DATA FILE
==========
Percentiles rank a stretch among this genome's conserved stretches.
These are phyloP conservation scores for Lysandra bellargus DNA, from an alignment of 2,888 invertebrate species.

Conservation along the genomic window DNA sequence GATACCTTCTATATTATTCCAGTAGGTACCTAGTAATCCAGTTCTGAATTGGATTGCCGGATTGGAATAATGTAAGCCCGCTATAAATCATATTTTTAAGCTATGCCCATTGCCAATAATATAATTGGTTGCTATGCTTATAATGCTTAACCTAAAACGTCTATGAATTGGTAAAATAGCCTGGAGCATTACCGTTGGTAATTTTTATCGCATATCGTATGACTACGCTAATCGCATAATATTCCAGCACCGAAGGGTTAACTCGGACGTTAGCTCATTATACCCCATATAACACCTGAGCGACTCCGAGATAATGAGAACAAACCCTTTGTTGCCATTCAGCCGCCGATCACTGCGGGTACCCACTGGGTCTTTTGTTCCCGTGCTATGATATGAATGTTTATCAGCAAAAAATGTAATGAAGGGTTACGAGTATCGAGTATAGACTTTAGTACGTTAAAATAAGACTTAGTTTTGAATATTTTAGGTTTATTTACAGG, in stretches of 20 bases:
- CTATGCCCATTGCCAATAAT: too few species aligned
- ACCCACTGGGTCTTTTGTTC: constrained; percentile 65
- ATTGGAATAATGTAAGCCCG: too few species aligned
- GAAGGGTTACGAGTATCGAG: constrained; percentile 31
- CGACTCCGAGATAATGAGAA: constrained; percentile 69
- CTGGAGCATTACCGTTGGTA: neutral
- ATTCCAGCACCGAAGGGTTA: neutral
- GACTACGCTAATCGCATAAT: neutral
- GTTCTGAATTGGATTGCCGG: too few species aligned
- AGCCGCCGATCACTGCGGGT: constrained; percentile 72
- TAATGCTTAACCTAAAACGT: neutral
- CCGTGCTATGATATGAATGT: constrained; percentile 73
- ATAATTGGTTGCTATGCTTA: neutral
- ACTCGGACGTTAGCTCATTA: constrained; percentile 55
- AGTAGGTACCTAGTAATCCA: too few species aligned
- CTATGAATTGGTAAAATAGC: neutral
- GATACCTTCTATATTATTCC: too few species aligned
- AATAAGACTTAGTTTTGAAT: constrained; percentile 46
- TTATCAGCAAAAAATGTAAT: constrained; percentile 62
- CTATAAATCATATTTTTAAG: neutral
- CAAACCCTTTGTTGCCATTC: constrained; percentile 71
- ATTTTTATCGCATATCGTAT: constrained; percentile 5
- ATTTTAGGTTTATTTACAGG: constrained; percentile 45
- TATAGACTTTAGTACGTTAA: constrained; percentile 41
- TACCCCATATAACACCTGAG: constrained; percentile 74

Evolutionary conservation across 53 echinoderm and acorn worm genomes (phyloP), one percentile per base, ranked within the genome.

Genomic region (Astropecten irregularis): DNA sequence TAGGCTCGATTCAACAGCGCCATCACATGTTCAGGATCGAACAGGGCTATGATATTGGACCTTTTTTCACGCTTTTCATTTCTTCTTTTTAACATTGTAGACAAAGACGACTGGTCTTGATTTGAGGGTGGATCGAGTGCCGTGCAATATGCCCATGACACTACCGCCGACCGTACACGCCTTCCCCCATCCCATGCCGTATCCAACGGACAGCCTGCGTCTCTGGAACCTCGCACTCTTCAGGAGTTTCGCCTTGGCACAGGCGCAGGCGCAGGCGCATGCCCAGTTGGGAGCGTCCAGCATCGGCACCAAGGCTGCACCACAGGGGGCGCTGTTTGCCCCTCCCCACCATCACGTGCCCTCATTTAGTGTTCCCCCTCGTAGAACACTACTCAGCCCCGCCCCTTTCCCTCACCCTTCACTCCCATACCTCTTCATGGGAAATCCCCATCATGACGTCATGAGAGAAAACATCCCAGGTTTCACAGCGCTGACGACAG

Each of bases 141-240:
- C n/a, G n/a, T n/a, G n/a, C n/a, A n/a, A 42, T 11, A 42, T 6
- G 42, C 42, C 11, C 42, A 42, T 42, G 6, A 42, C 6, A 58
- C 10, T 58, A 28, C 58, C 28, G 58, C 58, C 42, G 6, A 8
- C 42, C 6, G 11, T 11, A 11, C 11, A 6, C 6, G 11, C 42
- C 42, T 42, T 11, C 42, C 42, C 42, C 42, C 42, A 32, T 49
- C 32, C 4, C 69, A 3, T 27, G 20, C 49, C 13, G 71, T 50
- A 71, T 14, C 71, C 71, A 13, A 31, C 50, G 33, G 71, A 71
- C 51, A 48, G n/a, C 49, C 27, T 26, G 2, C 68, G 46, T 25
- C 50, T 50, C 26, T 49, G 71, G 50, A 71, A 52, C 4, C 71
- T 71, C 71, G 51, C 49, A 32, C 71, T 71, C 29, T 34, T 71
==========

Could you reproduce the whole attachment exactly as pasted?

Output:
Percentiles rank a stretch among this genome's conserved stretches.
These are phyloP conservation scores for Lysandra bellargus DNA, from an alignment of 2,888 invertebrate species.

Conservation along the genomic window DNA sequence GATACCTTCTATATTATTCCAGTAGGTACCTAGTAATCCAGTTCTGAATTGGATTGCCGGATTGGAATAATGTAAGCCCGCTATAAATCATATTTTTAAGCTATGCCCATTGCCAATAATATAATTGGTTGCTATGCTTATAATGCTTAACCTAAAACGTCTATGAATTGGTAAAATAGCCTGGAGCATTACCGTTGGTAATTTTTATCGCATATCGTATGACTACGCTAATCGCATAATATTCCAGCACCGAAGGGTTAACTCGGACGTTAGCTCATTATACCCCATATAACACCTGAGCGACTCCGAGATAATGAGAACAAACCCTTTGTTGCCATTCAGCCGCCGATCACTGCGGGTACCCACTGGGTCTTTTGTTCCCGTGCTATGATATGAATGTTTATCAGCAAAAAATGTAATGAAGGGTTACGAGTATCGAGTATAGACTTTAGTACGTTAAAATAAGACTTAGTTTTGAATATTTTAGGTTTATTTACAGG, in stretches of 20 bases:
- CTATGCCCATTGCCAATAAT: too few species aligned
- ACCCACTGGGTCTTTTGTTC: constrained; percentile 65
- ATTGGAATAATGTAAGCCCG: too few species aligned
- GAAGGGTTACGAGTATCGAG: constrained; percentile 31
- CGACTCCGAGATAATGAGAA: constrained; percentile 69
- CTGGAGCATTACCGTTGGTA: neutral
- ATTCCAGCACCGAAGGGTTA: neutral
- GACTACGCTAATCGCATAAT: neutral
- GTTCTGAATTGGATTGCCGG: too few species aligned
- AGCCGCCGATCACTGCGGGT: constrained; percentile 72
- TAATGCTTAACCTAAAACGT: neutral
- CCGTGCTATGATATGAATGT: constrained; percentile 73
- ATAATTGGTTGCTATGCTTA: neutral
- ACTCGGACGTTAGCTCATTA: constrained; percentile 55
- AGTAGGTACCTAGTAATCCA: too few species aligned
- CTATGAATTGGTAAAATAGC: neutral
- GATACCTTCTATATTATTCC: too few species aligned
- AATAAGACTTAGTTTTGAAT: constrained; percentile 46
- TTATCAGCAAAAAATGTAAT: constrained; percentile 62
- CTATAAATCATATTTTTAAG: neutral
- CAAACCCTTTGTTGCCATTC: constrained; percentile 71
- ATTTTTATCGCATATCGTAT: constrained; percentile 5
- ATTTTAGGTTTATTTACAGG: constrained; percentile 45
- TATAGACTTTAGTACGTTAA: constrained; percentile 41
- TACCCCATATAACACCTGAG: constrained; percentile 74

Evolutionary conservation across 53 echinoderm and acorn worm genomes (phyloP), one percentile per base, ranked within the genome.

Genomic region (Astropecten irregularis): DNA sequence TAGGCTCGATTCAACAGCGCCATCACATGTTCAGGATCGAACAGGGCTATGATATTGGACCTTTTTTCACGCTTTTCATTTCTTCTTTTTAACATTGTAGACAAAGACGACTGGTCTTGATTTGAGGGTGGATCGAGTGCCGTGCAATATGCCCATGACACTACCGCCGACCGTACACGCCTTCCCCCATCCCATGCCGTATCCAACGGACAGCCTGCGTCTCTGGAACCTCGCACTCTTCAGGAGTTTCGCCTTGGCACAGGCGCAGGCGCAGGCGCATGCCCAGTTGGGAGCGTCCAGCATCGGCACCAAGGCTGCACCACAGGGGGCGCTGTTTGCCCCTCCCCACCATCACGTGCCCTCATTTAGTGTTCCCCCTCGTAGAACACTACTCAGCCCCGCCCCTTTCCCTCACCCTTCACTCCCATACCTCTTCATGGGAAATCCCCATCATGACGTCATGAGAGAAAACATCCCAGGTTTCACAGCGCTGACGACAG

Each of bases 141-240:
- C n/a, G n/a, T n/a, G n/a, C n/a, A n/a, A 42, T 11, A 42, T 6
- G 42, C 42, C 11, C 42, A 42, T 42, G 6, A 42, C 6, A 58
- C 10, T 58, A 28, C 58, C 28, G 58, C 58, C 42, G 6, A 8
- C 42, C 6, G 11, T 11, A 11, C 11, A 6, C 6, G 11, C 42
- C 42, T 42, T 11, C 42, C 42, C 42, C 42, C 42, A 32, T 49
- C 32, C 4, C 69, A 3, T 27, G 20, C 49, C 13, G 71, T 50
- A 71, T 14, C 71, C 71, A 13, A 31, C 50, G 33, G 71, A 71
- C 51, A 48, G n/a, C 49, C 27, T 26, G 2, C 68, G 46, T 25
- C 50, T 50, C 26, T 49, G 71, G 50, A 71, A 52, C 4, C 71
- T 71, C 71, G 51, C 49, A 32, C 71, T 71, C 29, T 34, T 71